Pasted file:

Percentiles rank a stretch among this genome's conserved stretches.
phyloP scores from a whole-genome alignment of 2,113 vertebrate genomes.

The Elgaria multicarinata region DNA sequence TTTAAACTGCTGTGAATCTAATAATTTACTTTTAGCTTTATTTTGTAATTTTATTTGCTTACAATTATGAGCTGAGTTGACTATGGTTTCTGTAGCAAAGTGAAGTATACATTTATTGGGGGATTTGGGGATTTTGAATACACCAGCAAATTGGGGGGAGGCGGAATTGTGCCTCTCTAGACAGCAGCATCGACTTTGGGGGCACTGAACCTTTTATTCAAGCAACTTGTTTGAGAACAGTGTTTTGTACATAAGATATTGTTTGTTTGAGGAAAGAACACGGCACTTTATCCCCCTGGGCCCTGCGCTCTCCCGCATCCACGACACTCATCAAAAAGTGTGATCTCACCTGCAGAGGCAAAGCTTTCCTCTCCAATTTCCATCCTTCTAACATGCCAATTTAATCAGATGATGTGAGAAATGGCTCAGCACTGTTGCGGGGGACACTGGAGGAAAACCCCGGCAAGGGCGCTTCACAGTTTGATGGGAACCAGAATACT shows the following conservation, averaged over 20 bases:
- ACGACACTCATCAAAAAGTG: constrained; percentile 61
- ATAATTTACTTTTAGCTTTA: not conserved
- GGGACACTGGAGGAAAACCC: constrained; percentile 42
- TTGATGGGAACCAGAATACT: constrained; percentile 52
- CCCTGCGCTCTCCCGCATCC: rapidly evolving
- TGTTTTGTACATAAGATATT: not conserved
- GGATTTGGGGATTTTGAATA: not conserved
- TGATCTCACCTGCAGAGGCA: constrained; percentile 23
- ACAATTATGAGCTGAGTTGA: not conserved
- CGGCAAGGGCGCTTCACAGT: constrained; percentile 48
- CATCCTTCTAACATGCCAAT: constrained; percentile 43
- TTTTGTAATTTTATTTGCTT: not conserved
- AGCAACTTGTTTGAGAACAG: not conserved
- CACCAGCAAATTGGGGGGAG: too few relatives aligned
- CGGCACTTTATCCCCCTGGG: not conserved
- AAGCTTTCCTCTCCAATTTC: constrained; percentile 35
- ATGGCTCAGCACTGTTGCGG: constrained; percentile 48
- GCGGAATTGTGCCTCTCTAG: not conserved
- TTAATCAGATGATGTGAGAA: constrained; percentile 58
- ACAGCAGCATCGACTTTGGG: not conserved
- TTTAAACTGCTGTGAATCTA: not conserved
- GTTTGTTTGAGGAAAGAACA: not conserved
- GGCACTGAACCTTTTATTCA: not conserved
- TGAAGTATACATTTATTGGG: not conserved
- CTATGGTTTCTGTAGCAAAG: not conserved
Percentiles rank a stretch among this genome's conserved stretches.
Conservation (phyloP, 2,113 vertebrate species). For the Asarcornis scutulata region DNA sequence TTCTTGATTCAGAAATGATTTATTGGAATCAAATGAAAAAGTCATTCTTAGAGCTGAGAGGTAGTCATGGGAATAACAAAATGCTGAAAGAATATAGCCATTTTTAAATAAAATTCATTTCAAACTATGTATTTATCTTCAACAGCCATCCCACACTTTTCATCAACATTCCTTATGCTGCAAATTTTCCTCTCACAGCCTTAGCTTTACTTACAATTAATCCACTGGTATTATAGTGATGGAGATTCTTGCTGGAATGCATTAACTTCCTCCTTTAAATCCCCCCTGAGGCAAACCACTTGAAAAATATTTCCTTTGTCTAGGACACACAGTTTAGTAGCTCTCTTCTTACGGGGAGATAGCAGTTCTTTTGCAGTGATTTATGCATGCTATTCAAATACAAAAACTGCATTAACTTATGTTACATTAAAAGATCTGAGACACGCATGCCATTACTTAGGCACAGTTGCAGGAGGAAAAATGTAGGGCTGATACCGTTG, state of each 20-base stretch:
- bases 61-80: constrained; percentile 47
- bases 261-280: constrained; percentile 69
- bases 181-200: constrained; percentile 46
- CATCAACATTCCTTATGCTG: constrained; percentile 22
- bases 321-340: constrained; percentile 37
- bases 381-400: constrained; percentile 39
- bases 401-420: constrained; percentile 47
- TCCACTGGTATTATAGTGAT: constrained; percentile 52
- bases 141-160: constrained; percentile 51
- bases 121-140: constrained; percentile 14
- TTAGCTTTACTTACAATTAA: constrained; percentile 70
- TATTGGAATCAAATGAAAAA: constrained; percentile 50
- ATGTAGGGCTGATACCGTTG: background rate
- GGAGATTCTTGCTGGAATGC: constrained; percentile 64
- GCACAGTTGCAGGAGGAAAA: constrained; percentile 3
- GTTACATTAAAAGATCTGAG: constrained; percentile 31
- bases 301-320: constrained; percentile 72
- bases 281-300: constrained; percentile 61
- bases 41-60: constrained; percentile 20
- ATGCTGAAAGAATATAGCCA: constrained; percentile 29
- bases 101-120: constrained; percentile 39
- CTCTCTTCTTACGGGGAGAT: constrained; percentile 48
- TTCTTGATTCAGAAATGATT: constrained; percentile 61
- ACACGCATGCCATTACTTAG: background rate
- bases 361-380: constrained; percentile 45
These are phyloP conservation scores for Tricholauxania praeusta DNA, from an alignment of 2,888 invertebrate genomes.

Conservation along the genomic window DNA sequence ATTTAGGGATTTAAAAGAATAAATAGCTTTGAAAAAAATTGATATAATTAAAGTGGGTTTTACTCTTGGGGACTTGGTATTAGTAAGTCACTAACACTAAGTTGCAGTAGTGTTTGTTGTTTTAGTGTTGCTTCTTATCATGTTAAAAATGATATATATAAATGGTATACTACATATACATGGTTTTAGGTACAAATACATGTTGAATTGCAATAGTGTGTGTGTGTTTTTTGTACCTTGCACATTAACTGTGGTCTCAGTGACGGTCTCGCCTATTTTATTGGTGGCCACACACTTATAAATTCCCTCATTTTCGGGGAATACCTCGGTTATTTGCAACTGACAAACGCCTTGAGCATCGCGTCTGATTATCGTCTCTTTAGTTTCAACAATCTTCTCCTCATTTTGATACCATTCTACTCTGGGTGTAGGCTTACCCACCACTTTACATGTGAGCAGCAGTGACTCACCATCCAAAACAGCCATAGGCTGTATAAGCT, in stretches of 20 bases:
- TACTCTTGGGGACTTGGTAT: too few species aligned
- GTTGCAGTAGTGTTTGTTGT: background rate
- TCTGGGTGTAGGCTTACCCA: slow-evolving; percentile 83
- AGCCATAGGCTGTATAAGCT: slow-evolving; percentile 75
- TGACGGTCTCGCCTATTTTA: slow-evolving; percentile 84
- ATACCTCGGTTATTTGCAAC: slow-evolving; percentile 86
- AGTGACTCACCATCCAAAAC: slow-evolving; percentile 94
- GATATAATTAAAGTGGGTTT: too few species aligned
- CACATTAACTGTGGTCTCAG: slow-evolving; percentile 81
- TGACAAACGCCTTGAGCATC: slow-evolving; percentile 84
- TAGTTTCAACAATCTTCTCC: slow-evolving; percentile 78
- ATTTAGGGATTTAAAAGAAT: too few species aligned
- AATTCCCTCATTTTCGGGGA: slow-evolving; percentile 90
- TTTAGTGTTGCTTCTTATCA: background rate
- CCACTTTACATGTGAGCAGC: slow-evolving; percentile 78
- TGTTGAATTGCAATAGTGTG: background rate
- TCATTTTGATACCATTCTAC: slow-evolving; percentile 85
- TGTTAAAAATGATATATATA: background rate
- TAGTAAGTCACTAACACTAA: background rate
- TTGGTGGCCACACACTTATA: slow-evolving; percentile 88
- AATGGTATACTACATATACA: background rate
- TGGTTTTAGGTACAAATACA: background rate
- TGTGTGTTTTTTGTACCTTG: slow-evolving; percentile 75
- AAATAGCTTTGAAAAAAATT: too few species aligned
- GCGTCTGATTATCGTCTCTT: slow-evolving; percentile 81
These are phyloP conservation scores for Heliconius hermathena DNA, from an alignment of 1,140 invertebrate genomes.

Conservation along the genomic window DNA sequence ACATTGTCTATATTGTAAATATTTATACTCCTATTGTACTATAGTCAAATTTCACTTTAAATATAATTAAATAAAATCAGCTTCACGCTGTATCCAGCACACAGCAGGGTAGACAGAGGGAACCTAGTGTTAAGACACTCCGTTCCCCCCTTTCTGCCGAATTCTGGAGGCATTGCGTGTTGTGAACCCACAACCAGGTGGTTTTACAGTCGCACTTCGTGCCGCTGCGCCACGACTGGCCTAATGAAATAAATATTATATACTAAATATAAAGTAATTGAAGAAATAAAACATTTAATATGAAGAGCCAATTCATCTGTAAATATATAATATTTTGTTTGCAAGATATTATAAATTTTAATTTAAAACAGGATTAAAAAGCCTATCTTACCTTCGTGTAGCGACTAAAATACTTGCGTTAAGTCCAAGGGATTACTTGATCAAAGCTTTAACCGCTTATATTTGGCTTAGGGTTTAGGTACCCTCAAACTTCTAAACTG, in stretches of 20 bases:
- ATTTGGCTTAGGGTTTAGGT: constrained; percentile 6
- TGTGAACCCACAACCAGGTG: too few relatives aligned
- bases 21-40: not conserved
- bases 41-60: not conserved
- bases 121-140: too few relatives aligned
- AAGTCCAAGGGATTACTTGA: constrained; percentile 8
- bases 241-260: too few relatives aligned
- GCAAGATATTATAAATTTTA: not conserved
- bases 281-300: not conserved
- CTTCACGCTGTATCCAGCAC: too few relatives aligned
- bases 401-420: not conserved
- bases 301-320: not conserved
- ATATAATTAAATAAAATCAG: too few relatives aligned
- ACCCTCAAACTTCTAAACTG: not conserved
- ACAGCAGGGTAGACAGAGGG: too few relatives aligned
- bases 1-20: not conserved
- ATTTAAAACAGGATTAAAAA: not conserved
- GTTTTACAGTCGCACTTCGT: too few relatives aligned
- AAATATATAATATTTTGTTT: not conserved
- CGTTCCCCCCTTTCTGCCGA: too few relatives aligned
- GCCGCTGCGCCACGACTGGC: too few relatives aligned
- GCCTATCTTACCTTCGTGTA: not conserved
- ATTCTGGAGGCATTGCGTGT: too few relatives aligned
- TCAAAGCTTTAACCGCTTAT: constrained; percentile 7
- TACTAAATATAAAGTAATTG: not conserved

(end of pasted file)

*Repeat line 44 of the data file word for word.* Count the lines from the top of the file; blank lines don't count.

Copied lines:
- GGAGATTCTTGCTGGAATGC: constrained; percentile 64